The Reading Leader quickly identifies children who are falling behind and discusses them with the class teacher. Children are assessed every half term, but they can be assessed sooner than this, if the Reading Leader and Reading Teacher thinks this is necessary. The Reading Leader puts together a support plan for these children and shares these with the teachers and teaching assistants. These support plans include five layers of provision to be put in place for children.
Arrangements for EYFS/KS1:
Arrangements for KS2:
1. RWI spelling programme is used to support use of phonics into writing.
2. Additional phonics intervention is put in place to support individuals who require this.
3. Some pupils continue to access RWI daily phonics where required.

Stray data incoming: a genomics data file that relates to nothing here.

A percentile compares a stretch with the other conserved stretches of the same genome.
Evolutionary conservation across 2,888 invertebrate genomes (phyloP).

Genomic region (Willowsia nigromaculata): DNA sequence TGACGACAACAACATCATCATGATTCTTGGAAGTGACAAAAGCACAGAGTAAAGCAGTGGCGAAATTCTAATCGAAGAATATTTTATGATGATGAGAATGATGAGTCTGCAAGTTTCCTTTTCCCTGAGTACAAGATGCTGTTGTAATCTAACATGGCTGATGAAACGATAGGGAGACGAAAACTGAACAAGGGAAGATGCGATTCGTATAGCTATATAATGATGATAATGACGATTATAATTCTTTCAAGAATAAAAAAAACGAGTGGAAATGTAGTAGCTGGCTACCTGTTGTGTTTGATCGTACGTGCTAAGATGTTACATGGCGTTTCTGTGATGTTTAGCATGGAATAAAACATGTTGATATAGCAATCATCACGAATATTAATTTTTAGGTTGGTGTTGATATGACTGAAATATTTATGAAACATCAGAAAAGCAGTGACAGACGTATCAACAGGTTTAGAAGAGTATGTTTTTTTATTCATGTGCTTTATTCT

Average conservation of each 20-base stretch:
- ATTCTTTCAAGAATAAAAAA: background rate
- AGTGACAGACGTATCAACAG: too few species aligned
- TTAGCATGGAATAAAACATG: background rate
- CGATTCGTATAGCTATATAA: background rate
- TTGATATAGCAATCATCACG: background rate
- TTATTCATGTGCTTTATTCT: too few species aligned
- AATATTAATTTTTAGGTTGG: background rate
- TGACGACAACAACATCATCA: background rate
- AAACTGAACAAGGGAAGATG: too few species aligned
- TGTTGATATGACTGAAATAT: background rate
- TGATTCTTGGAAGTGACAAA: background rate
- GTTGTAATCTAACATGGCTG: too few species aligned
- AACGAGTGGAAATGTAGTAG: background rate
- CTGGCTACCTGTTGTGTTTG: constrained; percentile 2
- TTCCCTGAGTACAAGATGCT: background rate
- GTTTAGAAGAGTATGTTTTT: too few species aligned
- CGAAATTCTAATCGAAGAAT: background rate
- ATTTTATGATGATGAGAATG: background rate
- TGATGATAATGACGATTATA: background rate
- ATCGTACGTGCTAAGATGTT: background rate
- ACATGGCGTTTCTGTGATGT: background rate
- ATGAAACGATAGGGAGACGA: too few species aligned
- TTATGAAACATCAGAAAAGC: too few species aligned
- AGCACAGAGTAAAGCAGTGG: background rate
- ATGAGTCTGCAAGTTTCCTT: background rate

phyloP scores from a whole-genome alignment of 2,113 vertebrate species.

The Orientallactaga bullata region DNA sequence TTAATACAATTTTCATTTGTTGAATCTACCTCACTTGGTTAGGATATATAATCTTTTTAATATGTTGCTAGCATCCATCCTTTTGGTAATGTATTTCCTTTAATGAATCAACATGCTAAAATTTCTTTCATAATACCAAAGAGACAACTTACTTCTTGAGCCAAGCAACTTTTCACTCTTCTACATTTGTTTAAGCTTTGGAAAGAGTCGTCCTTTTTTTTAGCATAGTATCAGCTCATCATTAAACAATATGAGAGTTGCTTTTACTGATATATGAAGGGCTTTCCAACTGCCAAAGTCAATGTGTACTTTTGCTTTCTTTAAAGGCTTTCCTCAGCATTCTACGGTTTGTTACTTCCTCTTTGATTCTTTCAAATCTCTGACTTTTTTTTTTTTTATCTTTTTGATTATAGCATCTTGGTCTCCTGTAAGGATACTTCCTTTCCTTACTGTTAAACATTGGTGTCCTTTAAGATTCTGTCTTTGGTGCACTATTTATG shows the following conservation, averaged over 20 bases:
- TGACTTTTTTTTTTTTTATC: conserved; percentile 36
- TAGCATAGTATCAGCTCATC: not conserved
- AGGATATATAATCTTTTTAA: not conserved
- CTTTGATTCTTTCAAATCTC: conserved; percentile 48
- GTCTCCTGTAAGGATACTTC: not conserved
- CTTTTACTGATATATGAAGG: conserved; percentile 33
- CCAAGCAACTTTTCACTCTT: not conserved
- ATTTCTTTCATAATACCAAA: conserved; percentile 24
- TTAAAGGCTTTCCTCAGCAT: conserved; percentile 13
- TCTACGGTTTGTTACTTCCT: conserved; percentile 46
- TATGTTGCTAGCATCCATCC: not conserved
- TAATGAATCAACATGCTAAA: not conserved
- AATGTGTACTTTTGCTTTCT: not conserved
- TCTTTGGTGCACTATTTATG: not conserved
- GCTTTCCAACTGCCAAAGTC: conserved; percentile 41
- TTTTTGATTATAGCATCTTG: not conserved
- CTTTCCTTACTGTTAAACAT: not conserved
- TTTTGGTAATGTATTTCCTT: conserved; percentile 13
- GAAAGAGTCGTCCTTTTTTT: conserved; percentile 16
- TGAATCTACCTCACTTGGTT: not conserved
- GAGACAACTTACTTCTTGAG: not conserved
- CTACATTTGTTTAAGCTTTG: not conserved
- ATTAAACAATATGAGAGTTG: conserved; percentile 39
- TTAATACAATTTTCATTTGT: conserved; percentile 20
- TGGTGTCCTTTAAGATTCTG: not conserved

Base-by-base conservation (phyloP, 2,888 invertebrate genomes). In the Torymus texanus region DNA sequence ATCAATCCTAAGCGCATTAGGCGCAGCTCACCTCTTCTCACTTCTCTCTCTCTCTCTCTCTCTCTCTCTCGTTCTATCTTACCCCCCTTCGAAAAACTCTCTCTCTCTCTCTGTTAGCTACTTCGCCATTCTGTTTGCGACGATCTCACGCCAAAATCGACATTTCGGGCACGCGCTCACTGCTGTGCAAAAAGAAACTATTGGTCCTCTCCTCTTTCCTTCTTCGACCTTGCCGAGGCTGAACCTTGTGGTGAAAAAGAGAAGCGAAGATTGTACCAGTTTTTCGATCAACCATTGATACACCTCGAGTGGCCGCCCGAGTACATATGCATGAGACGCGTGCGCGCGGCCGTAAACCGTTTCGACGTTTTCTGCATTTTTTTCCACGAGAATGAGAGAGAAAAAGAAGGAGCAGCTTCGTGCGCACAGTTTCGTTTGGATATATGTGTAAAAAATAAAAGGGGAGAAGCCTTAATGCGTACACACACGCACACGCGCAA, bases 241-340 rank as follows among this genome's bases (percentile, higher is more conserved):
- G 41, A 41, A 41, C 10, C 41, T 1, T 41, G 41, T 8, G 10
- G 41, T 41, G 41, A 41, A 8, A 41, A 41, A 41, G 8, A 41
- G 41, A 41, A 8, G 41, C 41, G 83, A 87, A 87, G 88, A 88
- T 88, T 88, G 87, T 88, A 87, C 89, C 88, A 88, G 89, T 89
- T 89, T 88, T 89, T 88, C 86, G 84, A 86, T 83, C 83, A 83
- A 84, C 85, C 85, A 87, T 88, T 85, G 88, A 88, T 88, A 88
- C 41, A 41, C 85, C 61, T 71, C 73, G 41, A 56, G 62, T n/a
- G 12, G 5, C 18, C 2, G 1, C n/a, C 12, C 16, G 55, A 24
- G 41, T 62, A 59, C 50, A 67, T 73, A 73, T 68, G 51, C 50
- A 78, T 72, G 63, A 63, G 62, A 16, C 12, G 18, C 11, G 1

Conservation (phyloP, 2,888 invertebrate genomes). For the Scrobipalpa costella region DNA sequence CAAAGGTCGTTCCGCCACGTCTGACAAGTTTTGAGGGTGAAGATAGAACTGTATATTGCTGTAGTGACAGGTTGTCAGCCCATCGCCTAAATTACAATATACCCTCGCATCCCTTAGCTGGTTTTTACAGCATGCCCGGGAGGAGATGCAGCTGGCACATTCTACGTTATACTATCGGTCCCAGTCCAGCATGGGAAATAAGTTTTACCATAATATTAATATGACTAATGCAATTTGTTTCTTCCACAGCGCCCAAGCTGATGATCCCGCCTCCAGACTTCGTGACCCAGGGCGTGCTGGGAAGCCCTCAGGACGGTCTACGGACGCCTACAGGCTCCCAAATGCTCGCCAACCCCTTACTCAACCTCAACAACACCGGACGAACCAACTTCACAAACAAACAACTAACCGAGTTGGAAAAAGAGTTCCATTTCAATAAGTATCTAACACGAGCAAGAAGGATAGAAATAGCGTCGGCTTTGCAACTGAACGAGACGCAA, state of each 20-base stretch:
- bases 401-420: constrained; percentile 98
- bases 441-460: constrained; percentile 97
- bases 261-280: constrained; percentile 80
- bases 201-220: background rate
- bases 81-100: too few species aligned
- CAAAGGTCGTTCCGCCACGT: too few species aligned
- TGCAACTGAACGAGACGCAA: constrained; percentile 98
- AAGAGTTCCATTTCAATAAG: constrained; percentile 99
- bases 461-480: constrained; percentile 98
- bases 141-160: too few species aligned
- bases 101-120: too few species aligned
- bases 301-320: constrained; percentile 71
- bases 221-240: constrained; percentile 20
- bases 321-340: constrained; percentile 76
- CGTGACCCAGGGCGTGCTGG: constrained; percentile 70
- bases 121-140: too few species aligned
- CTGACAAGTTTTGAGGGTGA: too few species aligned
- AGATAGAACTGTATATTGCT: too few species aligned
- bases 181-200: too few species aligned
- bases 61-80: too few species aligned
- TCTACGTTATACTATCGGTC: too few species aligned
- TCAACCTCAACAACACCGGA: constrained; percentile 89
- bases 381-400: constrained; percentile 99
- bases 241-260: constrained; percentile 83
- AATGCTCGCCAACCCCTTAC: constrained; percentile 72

Phonics from the Beginning of Reception
Phonics is taught from the very beginning of Foundation Stage 2. If children are ready, some of the sounds are taught from the Summer term of Foundation Stage 1. We believe that a strong start in Reception has a big impact on children’s progress and confidence in reading. By the end of the Foundation Stage, we want children to be able to read all of the Set 1 and Set 2 sounds in words. Children are identified from an the beginning if they are falling behind.
Phonically Decodable Books